Testing Nuclear Weapons
A practice that culminates in the 1950’s and 1960’s…
The nuclear tests conducted by the superpowers, especially in the years 1950-1960, were the source of radioactive releases into the environment and have caused, to date, the largest collective dose of uncontrolled radiation. The radioactive contamination still exists, although attenuated by time.
Chronology of nuclear weapons tests
The chronology of atmospheric tests shows that the majority of the tests, mainly American and Soviet, were held from 1951 to 1962 during a dozen of years. From the mutual agreement of 1962 between the United States and the Soviet Union banning atmospheric tests, the underground tests took over. They are, in principle, prohibited since 1995.
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In total, throughout the Cold War and the race for atomic arms, 543 atmospheric tests were conducted. Most of them have been performed by the United States and the Soviet Union, the others by the United Kingdom, France and China.
Following the treaty signed in 1963 between the United States and the Soviet Union banning atmospheric tests, the two superpowers began an extensive program of underground tests until the early 1990s.
Underground tests are not the source of exposure far from the explosion point, at least in the absence of leak or release of radioactivity. Underground programs of France and China continued until 1996. India performed its first underground test in 1974, then five more in 1998, which Pakistan responded a few weeks later by conducting six tests.
Underground programs of France and China continued until 1996. India performed its first underground test in 1974, then five more in 1998, which Pakistan responded a few weeks later by conducting six tests.
Atmospheric and underground tests
The distribution of atmospheric and underground tests between the various nuclear powers shows that most of the tests were conducted by the United States and the Soviet Union, the two superpowers of the Cold War, followed by far by France. Underground tests, which took over banned atmospheric tests after the 1960s, were more numerous but less polluting.
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Although there was an international consensus to ban all types of tests, the CTBT (Comprehensive Test Ban Treaty) issued in 1996, has not yet be fully applied. India, Pakistan, as well as Israel, have not yet ratified it, so that one cannot say that nuclear testing has finally ended. Iran is suspected of a military nuclear program. North Korea has detonated 3 bombs in 2006, 2009 and 2013. Since September 11th 2001, there is a concern about the use of dirty weapons by terrorist groups.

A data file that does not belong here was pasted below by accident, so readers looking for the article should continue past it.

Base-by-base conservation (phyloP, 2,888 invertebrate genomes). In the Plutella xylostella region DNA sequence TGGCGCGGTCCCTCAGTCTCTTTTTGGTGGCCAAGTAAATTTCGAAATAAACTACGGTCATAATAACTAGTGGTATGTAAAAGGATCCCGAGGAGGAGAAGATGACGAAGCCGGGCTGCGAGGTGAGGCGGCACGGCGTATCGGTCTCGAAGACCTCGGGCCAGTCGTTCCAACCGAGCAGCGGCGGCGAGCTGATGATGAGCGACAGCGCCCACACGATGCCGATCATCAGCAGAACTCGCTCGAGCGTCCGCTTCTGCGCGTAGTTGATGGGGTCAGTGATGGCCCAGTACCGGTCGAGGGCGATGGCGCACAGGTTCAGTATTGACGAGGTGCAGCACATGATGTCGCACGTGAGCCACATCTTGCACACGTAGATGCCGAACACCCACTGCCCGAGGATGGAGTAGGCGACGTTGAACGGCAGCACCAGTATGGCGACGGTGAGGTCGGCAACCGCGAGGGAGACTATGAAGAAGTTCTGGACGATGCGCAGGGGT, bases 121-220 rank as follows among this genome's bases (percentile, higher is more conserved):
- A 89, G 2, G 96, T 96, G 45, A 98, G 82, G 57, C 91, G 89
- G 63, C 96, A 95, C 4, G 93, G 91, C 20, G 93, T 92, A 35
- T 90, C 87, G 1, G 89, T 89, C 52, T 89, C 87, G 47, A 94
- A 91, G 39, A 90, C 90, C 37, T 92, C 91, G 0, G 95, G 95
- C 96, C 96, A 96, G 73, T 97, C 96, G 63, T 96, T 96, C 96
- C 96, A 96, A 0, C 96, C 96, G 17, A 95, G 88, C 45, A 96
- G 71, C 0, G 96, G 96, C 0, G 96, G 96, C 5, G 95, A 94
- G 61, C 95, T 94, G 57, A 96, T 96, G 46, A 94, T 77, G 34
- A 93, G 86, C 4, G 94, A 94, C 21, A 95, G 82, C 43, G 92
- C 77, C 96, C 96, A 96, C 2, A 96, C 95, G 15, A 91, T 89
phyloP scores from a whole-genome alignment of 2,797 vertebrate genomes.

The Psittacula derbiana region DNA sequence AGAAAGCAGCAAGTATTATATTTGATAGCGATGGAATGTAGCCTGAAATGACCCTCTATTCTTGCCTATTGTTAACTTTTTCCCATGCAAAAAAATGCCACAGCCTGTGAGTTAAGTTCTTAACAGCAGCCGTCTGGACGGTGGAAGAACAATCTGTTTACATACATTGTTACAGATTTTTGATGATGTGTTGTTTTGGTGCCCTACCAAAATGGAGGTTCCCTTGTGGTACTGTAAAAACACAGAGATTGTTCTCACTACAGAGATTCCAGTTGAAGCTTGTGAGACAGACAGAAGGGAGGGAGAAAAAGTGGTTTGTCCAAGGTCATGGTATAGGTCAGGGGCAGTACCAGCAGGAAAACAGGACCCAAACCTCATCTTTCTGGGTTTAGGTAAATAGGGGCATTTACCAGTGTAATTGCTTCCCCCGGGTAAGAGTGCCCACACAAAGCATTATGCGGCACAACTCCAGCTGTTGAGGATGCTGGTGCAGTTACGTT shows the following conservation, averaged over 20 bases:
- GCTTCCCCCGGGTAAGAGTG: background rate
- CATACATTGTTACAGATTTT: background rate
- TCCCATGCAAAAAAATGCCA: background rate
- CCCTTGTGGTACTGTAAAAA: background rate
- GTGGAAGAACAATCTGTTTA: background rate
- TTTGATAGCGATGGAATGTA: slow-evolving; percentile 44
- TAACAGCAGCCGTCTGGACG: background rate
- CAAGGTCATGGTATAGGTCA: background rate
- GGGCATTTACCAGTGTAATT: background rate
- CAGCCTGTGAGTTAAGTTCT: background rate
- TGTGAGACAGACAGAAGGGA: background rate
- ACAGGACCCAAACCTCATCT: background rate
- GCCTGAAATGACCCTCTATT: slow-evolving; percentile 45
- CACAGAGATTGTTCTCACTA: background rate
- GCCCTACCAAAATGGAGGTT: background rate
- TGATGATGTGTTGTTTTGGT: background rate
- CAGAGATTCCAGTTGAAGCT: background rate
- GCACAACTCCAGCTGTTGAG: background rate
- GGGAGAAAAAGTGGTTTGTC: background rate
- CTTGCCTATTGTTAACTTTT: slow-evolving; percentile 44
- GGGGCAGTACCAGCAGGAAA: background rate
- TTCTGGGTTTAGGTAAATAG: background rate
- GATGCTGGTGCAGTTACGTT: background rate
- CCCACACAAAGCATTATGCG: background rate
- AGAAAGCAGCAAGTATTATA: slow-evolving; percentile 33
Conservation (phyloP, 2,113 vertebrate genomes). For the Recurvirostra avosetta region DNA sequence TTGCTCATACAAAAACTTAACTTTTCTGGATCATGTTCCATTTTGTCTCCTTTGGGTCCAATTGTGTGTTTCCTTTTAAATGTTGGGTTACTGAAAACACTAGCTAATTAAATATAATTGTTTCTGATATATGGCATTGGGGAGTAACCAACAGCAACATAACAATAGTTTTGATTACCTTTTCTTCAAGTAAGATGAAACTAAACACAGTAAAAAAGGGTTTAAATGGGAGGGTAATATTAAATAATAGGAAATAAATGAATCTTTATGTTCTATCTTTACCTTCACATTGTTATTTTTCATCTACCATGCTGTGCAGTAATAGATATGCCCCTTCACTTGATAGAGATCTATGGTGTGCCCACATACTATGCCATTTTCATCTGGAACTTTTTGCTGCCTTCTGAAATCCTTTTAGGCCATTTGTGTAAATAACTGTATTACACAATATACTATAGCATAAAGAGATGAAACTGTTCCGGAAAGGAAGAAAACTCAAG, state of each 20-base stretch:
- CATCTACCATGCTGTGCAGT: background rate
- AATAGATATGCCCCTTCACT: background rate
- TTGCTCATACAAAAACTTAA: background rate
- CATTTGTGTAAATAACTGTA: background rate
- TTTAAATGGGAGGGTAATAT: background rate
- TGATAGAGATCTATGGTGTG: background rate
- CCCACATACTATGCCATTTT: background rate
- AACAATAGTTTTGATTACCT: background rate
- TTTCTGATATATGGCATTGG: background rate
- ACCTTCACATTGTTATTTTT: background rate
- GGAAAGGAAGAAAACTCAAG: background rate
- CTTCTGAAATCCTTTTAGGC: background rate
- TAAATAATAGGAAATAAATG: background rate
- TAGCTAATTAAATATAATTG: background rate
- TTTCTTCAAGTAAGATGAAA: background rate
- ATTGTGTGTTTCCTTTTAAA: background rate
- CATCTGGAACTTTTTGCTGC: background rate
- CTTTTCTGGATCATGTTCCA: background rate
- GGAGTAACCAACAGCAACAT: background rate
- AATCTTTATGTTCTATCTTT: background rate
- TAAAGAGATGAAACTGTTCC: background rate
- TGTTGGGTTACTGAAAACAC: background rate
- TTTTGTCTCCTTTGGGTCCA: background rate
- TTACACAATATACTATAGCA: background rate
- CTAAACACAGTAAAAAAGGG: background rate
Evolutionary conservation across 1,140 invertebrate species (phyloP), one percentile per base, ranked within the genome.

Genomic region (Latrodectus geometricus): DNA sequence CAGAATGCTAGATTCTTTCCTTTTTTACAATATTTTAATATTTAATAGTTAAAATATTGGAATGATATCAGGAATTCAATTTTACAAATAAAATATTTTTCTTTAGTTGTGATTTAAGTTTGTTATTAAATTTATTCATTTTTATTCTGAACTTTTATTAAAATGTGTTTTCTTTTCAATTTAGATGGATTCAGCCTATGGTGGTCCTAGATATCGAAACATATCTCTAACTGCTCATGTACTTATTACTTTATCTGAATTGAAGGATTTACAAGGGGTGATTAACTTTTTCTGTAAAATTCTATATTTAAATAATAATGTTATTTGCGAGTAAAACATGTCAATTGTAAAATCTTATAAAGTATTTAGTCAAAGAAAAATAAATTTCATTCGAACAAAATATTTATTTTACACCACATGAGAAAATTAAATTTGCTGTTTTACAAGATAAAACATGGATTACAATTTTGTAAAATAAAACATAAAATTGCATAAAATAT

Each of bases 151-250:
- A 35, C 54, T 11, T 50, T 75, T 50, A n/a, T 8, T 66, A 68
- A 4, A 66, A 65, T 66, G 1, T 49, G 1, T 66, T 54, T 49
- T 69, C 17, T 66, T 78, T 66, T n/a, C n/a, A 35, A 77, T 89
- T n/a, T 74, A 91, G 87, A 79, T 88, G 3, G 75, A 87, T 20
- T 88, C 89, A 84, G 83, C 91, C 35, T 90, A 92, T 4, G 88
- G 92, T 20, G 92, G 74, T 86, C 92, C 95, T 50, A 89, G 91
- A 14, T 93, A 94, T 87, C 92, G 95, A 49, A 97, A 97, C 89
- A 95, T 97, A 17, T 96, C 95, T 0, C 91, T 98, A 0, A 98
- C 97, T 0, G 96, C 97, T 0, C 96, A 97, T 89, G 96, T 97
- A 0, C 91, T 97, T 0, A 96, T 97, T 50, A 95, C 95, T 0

The total power generated by the atmospheric tests was of 440 megatons of TNT, these of underground tests: 90 megatons. The most active years were 1954, 1958, 1961 and 1962. The most powerful explosion is a thermonuclear (H-bomb) Soviet bomb of 50 megatons in 1961, including 97% due to fusion and 3% to fission. In comparison, the powers of the two bombs that destroyed Hiroshima and Nagasaki were much smaller: 15 and 21 kilotons.
The yields of most underground tests were lower than that of atmospheric tests and it was usually possible to contain the debris.
More than 500 megatons detonated
The power generated by atmospheric tests was nearly five times higher than that of underground tests, although they were more than three times as many. Underground tests did not result in direct releases of radioactivity into the environment.
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Americans detonated their tests on the atolls of the Marshall Islands in the Pacific and in the New Mexico and Nevada deserts. The most powerful and polluting thermonuclear test – the Casle Bravo – occurred in 1954 on the Bikini atoll with a yield of 15 megatons of TNT. Soviet sites are located in desert areas of Kazakhstan and Novaya Zemlya in the north of the Arctic Circle. The Soviets also made several unsuccessful attempts to use nuclear explosive for civil engineering. France conducted most of its underground tests on the atoll of Muruora.
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